Amazon makes shopping via Twitter easy -- as long as you don't mind publicizing the contents of your shopping cart.
Twitter Revamp: 10 Things To Know
(Click image for larger view and slideshow.)
Amazon and Twitter announced a feature Monday that lets you shop from your Twitter feed.
If you see a tweet with a link to an Amazon product that you want, reply to it with the hashtag #AmazonCart. Amazon will place that item in your shopping cart, and you can purchase it later when you're ready. You'll receive a notification via email and from @MyAmazon to confirm that it the item was added.
To opt in to this feature, you need to connect your Amazon and Twitter accounts first by visiting amazon.com/AmazonCart. Amazon will request access to the tweets in your timeline and permission to view who you follow. It will also ask for permission to follow new people on your behalf, update your profile, and post tweets for you. If you try to add an item to your cart before linking your accounts, Amazon will tweet you a reminder.
The #AmazonCart hashtag will work for all items except for Lightning Deals, which are products that Amazon offers at discounted prices for a set period of time -- usually an hour or two, the company said.
Before you jump in, there are privacy implications to consider. If your Twitter account is public, anyone who visits your timeline, follows the #AmazonCart hashtag, or follows the account to which you replied will see your potential purchases.
If your account is private, anyone who follows you could see what you add to your shopping cart. Amazon does not yet offer options to make your activity private, which could impact whether or not people use the feature.
Publicly tweeting your potential purchases means free advertising for both Amazon and its retailers, and it will help marketers identify their most dedicated Twitter customers. This could provide businesses with a more valuable Twitter experience, which marketers have questioned. According to one report, businesses reported concerns about measuring their results and ROI on Twitter (45%), building an audience (42%), and generating engagement (27%).
For Amazon, the partnership is another way to reach customers and gather data on their shopping habits and preferences.
Twitter has taken a beating since reporting lackluster user numbers in its first-quarter results last week. Though revenue doubled -- exceeding investor expectations -- the company's monthly active users rose just 5.8%, compared to 10% in the first quarter last year. Following its earnings call, Twitter's stock price dropped to its lowest point since the company's IPO.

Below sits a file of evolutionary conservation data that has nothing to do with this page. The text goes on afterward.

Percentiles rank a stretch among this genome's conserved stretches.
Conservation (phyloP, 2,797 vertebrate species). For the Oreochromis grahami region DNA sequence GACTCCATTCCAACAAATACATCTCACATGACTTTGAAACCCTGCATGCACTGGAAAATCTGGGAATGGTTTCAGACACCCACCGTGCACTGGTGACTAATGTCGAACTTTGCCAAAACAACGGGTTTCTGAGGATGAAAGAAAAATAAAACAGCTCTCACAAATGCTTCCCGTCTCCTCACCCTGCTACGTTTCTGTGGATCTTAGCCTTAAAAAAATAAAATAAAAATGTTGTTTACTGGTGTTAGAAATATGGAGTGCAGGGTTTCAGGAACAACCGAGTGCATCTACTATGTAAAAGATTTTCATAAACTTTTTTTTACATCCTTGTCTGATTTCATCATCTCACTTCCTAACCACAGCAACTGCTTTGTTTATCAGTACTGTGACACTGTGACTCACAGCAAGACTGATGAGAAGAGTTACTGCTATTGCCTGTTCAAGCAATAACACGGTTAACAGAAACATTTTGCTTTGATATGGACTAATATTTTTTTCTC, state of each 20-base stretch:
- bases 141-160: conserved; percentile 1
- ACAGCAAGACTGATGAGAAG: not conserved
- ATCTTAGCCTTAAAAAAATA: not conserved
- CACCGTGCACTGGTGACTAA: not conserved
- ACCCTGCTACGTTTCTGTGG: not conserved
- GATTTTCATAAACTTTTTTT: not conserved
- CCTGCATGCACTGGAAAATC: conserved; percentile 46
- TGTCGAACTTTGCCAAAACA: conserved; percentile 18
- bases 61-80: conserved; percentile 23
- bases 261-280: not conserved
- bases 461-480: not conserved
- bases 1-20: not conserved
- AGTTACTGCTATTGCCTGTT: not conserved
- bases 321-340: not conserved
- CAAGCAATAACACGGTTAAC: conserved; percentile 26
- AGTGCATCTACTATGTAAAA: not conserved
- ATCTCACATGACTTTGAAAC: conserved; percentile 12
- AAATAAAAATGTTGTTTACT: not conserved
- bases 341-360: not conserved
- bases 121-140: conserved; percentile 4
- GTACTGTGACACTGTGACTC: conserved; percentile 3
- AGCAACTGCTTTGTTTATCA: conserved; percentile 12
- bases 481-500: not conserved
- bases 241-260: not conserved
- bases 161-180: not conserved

For more on how #AmazonCart works, check out the video below.
Can the trendy tech strategy of DevOps really bring peace between developers and IT operations -- and deliver faster, more reliable app creation and delivery? Also in the DevOps Challenge issue of InformationWeek: Execs charting digital business strategies can't afford to take Internet connectivity for granted.
Kristin Burnham currently serves as InformationWeek.com's Senior Editor, covering social media, social business, IT leadership and IT careers. Prior to joining InformationWeek in July 2013, she served in a number of roles at CIO magazine and CIO.com, most recently as senior ... View Full Bio
How Enterprises Are Attacking the IT Security EnterpriseTo learn more about what organizations are doing to tackle attacks and threats we surveyed a group of 300 IT and infosec professionals to find out what their biggest IT security challenges are and what they're doing to defend against today's threats. Download the report to see what they're saying.
2017 State of IT ReportIn today's technology-driven world, "innovation" has become a basic expectation. IT leaders are tasked with making technical magic, improving customer experience, and boosting the bottom line -- yet often without any increase to the IT budget. How are organizations striking the balance between new initiatives and cost control? Download our report to learn about the biggest challenges and how savvy IT executives are overcoming them.